Despite recent adversity, Frazier believes best is yet to come

Cincinnati Reds third baseman Todd Frazier (21) makes a play during the second inning against the Chicago Cubs at Great American Ball Park.

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CINCINNATI — For most of this season, Todd Frazier’s song when he walked toward the batter’s box has been Frank Sinatra’s ‘Fly Me to the Moon.’ But in recent times, during a seven-game losing streak, it should have been ‘Moon River,’ because the Cincinnati Reds were up the river without a paddle.

So on Saturday afternoon Frazier changed his tune. It was still Frank Sinatra, but the song was, ‘The Best Is Yet to Come.’

It worked. The Reds shed their seven-game losing streak, thanks to Johnny Cueto’s finely tuned pitching in a 1-0 victory over the Washington Nationals.

And does Frazier believe that the best is yet to come for him and the Reds? You bet your sweet rosin bag he does.

"Yes, I do," said the Reds third baseman. "I really do. It has been hard, man. We still have two months left and for the rest of the year you win at all costs, no matter how you do it. That’s what you are here to do is win."

Nobody was jumping in the air and clicking cleats after the win to break the losing streak because, after all, the Reds scored only one run and remain in a funkadelic hitting slump during which they’ve gone eight straight games without once getting 10 men on base or scoring more than three runs.

"We’ll take a 1-0 win every day of the week if we need to do that," said Frazier. "We all have to be as confident as we can. We get our early work in and go after ’em. I remember once when I was 0 for 34 in one stretch. And I worked and worked until I said, ‘What more can I possibly do?’ I did different drills and nothing worked."

Frazier said there is more to it than work, work, work and drill, drill, drill.

"It’s all a mindset with what’s going on right now," he said. "It’s our mindset. We’re putting a little more pressure on each other and on ourselves."

Frazier didn’t play with former Reds infielder/outfielder Ryan Freel, who once said, "I have a guy on my shoulder who talks to me all the time. His name is Farney."

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Frazier doesn’t envision a leprechaun sitting on his shoulder, but he says baseball players do hear voices, especially when their world is collapsing around their batting helmets.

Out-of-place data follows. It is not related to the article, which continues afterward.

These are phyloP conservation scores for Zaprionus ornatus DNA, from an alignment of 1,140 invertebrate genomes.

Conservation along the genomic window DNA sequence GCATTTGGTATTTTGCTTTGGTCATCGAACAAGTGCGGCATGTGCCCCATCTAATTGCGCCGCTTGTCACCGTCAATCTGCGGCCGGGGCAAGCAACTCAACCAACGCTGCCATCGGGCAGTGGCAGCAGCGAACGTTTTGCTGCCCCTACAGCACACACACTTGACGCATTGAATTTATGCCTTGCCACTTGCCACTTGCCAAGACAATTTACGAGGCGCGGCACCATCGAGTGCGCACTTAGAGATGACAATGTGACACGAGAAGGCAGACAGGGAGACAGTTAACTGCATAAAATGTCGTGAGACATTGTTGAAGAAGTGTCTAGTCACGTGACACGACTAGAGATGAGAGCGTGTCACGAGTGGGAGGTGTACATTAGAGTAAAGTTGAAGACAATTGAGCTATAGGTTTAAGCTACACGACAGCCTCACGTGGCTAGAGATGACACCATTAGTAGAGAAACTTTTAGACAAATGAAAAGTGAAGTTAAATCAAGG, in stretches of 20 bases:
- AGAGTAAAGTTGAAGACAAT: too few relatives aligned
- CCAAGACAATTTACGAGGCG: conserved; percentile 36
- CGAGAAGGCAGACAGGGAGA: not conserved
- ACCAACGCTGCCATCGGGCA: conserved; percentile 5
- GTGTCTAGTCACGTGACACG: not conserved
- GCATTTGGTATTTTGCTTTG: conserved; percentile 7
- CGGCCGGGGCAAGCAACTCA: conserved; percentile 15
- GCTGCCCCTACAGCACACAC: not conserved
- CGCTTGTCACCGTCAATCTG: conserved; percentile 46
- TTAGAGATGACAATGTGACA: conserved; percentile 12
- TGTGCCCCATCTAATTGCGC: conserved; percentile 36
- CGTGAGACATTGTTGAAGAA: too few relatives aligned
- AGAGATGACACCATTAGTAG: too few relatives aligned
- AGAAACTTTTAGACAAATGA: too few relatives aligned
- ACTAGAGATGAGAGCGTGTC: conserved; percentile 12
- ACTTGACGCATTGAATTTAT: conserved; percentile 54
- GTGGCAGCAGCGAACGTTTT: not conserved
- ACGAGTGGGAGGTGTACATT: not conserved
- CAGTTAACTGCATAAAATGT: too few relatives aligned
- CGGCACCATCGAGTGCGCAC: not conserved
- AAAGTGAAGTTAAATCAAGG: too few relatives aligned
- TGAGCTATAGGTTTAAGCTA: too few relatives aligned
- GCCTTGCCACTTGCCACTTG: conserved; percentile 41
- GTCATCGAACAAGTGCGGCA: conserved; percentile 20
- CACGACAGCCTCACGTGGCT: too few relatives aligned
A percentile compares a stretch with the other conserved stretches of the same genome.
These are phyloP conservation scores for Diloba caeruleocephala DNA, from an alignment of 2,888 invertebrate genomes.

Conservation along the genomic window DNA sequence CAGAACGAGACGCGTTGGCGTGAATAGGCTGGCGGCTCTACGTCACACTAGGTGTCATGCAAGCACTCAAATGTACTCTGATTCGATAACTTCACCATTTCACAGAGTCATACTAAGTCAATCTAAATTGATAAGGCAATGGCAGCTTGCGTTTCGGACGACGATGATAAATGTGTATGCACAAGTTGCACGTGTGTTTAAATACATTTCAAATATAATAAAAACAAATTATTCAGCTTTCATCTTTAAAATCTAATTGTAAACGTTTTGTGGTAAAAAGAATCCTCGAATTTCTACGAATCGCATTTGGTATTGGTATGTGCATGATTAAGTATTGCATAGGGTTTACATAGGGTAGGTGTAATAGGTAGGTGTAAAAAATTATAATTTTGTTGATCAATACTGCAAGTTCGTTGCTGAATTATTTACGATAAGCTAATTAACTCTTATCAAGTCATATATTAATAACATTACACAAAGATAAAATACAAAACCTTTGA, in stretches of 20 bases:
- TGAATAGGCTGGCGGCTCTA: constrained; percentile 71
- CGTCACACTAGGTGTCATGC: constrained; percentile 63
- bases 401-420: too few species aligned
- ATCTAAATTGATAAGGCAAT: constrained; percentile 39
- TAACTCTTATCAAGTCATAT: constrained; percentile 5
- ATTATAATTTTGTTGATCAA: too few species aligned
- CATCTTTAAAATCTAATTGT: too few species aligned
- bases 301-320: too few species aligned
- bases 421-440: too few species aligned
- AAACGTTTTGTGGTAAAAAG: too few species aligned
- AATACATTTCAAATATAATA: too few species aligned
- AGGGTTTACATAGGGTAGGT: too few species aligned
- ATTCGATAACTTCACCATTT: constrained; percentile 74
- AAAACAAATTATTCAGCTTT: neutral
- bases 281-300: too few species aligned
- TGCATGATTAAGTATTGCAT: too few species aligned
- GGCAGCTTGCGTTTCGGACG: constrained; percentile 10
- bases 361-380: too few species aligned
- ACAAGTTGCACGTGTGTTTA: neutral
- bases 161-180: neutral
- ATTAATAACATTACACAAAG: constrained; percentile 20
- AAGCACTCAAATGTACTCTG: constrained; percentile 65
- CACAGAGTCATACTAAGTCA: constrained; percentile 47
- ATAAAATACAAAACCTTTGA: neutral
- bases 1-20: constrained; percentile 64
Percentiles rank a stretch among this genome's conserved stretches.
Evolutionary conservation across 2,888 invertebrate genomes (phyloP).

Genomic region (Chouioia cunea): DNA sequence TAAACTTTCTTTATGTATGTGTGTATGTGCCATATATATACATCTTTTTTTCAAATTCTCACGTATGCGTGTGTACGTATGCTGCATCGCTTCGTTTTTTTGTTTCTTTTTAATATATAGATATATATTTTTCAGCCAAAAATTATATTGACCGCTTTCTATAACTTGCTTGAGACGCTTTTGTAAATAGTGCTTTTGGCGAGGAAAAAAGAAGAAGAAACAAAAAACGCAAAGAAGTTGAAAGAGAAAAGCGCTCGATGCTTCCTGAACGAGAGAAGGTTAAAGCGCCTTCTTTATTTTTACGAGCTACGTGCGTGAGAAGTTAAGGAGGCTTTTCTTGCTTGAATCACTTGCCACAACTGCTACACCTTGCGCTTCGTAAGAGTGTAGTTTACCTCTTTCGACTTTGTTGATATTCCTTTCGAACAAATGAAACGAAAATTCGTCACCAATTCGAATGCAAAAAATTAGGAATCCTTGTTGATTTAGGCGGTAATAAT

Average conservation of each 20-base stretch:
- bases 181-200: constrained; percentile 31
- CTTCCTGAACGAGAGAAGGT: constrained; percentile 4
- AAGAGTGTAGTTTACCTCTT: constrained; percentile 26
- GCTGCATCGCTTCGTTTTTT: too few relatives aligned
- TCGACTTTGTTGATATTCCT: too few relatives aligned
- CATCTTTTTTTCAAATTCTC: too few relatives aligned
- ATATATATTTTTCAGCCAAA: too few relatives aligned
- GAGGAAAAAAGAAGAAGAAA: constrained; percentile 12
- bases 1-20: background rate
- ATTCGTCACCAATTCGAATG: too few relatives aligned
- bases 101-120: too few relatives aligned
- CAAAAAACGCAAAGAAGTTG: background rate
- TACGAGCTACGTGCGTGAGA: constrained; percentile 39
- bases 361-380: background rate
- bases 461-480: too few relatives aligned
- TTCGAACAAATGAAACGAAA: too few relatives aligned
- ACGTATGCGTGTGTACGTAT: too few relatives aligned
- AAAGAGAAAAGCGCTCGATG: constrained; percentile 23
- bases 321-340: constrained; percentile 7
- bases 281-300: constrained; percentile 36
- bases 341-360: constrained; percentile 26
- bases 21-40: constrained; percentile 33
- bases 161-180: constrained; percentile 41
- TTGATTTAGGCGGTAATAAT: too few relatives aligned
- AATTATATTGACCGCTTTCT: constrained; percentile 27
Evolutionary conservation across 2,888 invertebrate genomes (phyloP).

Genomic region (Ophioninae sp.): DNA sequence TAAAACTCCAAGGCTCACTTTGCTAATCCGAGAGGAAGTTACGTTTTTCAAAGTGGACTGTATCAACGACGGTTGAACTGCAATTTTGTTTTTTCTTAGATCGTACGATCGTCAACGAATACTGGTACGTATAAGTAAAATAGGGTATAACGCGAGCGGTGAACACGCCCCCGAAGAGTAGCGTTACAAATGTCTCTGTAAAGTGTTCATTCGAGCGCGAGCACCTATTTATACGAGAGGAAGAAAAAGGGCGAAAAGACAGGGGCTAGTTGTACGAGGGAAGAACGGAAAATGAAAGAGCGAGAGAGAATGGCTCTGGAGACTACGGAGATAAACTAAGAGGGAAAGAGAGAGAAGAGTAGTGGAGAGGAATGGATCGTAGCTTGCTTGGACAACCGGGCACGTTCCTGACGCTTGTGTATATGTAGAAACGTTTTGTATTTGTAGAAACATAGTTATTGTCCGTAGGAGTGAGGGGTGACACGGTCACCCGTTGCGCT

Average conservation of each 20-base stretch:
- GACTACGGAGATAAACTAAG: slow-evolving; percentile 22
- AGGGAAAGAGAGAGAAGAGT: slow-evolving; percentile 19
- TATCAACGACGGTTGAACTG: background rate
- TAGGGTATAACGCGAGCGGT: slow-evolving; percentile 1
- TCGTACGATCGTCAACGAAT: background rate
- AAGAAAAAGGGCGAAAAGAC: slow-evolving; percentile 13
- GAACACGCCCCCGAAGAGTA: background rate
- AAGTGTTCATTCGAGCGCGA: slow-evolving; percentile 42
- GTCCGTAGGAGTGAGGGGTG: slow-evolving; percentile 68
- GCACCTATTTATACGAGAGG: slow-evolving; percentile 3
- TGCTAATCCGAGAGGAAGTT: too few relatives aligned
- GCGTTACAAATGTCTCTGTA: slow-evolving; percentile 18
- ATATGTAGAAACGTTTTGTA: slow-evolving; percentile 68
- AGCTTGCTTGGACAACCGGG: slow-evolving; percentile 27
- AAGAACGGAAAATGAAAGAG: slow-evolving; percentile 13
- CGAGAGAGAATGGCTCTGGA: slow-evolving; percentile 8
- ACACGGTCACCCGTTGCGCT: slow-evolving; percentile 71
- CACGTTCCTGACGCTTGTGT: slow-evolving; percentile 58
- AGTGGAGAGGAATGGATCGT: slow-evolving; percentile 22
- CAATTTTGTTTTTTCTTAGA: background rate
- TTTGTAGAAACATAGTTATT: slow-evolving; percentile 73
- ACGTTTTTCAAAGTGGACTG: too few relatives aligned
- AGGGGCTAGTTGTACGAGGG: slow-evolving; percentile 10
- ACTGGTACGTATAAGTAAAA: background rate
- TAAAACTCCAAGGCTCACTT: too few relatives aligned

"When things aren’t going right, all of a sudden you have that little guy talking to you saying, ‘OK, we have a runner on second. Ya gotta get him in, gotta get him in.’ Instead, you should be thinking, ‘Ah, runner on second. OK, ah, come on, bring it. Let’s see what you’ve got.’"

Frazier said the pressure voice is what the team has heard since the All-Star break.

"It happens every year, it happens to everybody and it has been happening to us the last seven or eight games," he said. "It seems like a lot longer than seven or eight games and you certainly feel it, you really do."

Frazier said the circumstances puts pressure on everybody and, "You want to be that guy that puts us over the hump. Brayan Pena (a single to drive in the game’s only run) was that guy Saturday and hopefully we can pick up on that little saying that hitting is contagious."

And that word, urgency, came up again. Late last season when the Reds were playing the Pittsburgh Pirates for the wild card home field advantage former manager Dusty Baker was asked if there was a sense of urgency on the team. He said no and the howls of angst could be heard all the way from Rabbit Hatch, Ky.

Frazier was asked if the team, six games back and in fourth place prior to Sunday’s game, felt a sense of urgency.

"Playing with urgency is needed from Day One," he said. "You need it throughout the year. You always hear when the season is young that, ‘It’s early,’ but every game has its urgency.

"We’ve been swept in four series," he said. "If we win one of those games when we got swept, we’re not looking at six games back, we’re looking at two or maybe first in the wild card."


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"It’s a fine line," said Frazier. "Pressure is always there. A guy told me in high school, ‘Adversity causes some to break and others to break records.’ I struggled for three or four games in high school (Toms River, N.J.) and I thought it was the end of the world, but that quote took the pressure off me."

Keeping the faith and keeping the thought process positive is difficult during a seven-game losing streak and Frazier, "Man, coming into the clubhouse felt like a morgue, if you want the truth, for lack of better words. The thing is, everybody is trying, everybody is working their tail off. We see it before the game and we see it after the game.

"Everybody talks about situations like, ‘What could I have done better,’" Frazier added. "We have a good group with some outstanding veterans like Ryan Ludwick and Skip Schumaker, guys who have been around, and they tell us, ‘Don’t worry. We’re coming around. Keep trying.’ And that’s what we’ve been doing."

Despite the seven-game losing streak, the Reds only lost 4 ½ games to the Milwaukee Brewers and reamin close to second place St. Louis and third place Pittsburgh.

"Surprised about that? Yeah, I am," said Frazier. "With the situation we’ve been through, I couldn’t be happier, if that makes sense. There is a long way to go, but every game counts, every day is a chance to gain ground."